Ambulance nurses work daily in both emergency and non-emergency situations that can be demanding. One emotionally demanding situation for ambulance nurses is to nurse children who are ill.
The aim of this study was to describe ambulance nurses' experiences of nursing critically ill or injured children.
Eight specialist ambulance nurses were interviewed and the interviews were analyzed using qualitative content analysis.
The analysis resulted in one theme, a difficult aspect of ambulance nursing care, with five categories. The security of both child and parents was considered to be paramount. Ambulance nurses felt relieved when they handed over the responsibility and the child to the receiving unit. The ambulance nurses felt that more training, education and follow-up was desirable in order to increase their security when nursing children.
Ambulance nurses are subject to stressful feelings while nursing children. As providing reassurance to the child and its parents is a cornerstone of the treatment, it is important for the ambulance nurses to take the time to build up a trusting relationship in such an encounter. Skill development in the area might lead to increased security and reduce the mental burden resulting from negative stress.
The aim was to describe critical care nurses' experiences of close relatives within intensive care.
There is a lack of research describing critical care nurses' experiences of the significance of close relatives in intensive care. Knowledge in this area will support critical care nurses to develop good nursing care for the critically ill person and their close relatives.
The design of the study was qualitative. Data collection was carried out through focus group discussions with 24 critical care nurses in four focus groups during spring 2004. The data were subjected to qualitative thematic content analysis.
The focus groups discussions showed that the presence of close relatives was taken for granted by critical care nurses and it was frustrating if the critically ill person did not have any. Information from close relatives made it possible for critical care nurses to create individual care for the critically ill person. They supported close relatives by giving them information, being near and trying to establish good relations with them. Close relatives were important. Critical care nurses lacked forums for reflection and discussion about the care given.
This study indicates that close relatives are a prerequisite for critical care nurses to give good nursing care to meet the needs of the critically ill person. A communication based on mutual understanding is necessary if critical care nurses are to be able to support close relatives. Dealing constantly with situations that were ethically difficult without any chance to reflect was an obstacle for critical care nurses to improve their work with close relatives.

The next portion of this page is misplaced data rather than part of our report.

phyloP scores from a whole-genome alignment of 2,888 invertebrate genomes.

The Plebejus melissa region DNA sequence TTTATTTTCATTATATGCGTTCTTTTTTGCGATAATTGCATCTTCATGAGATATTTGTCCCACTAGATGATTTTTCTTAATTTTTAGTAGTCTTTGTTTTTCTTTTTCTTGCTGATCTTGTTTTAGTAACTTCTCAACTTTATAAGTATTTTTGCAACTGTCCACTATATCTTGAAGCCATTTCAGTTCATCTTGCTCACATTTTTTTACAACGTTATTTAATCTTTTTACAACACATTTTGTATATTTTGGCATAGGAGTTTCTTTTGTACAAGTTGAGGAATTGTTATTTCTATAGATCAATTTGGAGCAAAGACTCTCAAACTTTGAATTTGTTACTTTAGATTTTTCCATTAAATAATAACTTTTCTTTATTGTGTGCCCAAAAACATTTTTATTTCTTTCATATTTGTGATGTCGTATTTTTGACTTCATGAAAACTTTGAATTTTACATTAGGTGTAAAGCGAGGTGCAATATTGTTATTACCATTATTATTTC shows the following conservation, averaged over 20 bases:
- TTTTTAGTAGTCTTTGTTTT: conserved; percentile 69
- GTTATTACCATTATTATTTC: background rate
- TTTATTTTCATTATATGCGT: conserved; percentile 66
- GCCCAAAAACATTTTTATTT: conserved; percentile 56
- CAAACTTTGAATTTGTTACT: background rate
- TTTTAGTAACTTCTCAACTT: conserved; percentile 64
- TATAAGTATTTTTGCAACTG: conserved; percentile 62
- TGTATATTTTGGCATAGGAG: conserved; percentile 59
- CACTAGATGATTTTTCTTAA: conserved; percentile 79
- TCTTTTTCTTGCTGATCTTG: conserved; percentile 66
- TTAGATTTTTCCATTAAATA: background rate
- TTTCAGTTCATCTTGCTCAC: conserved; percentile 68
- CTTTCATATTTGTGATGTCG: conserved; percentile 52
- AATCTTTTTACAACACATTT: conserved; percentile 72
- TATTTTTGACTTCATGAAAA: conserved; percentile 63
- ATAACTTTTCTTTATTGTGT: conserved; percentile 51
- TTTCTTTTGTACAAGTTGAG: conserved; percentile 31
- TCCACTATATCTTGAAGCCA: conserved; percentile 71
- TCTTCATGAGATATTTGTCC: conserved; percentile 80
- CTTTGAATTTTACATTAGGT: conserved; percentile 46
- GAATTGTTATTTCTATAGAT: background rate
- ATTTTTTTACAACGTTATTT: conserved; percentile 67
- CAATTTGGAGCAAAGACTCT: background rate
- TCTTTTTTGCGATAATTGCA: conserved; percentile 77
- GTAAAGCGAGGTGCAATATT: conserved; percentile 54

Intensive care is conducted in intensive care units (ICUs), and also during the transportation of critically ill people.
The aim of the study was to describe critical care nurses' (CCNs) experiences of nursing critically ill patients during helicopter transport.
Seven CCNs, five women and two men participated in this study.
Seven participants from two centres in Sweden were recruited. The design uses an inductive, qualitative approach with data collected by means of qualitative interviews with seven CCNs.
The interviews were transcribed verbatim and subjected to qualitative thematic content analysis.
The analysis resulted in one theme which is safe nursing care, but sometimes feeling afraid and six categories as follows: experiencing the care environment as an ICU with limited space; a loud environment complicates communication; planning and checking to minimize risks; experience and good co-operation; facing the dilemma of allowing relatives to accompany the patient or not; feeling the patient's and their own fear.
CCNs plan for the transportation and control of patients to improve patient safety, but can sometimes feel afraid. Good co-operation is necessary.
The possibilities for CCNs to provide effective nursing care in helicopters are good, although in some cases limited by the environmental conditions.
The aim of this study was to describe peoples' experiences of a personal diary written when they were critically ill and receiving care in an intensive care unit (ICU).
In some ICUs, diaries are written by the ICU staff and close relatives of those who are critically ill and mechanically ventilated, but there is a lack of studies that focus on the experiences of the formerly critically ill of personal diaries written when in an ICU.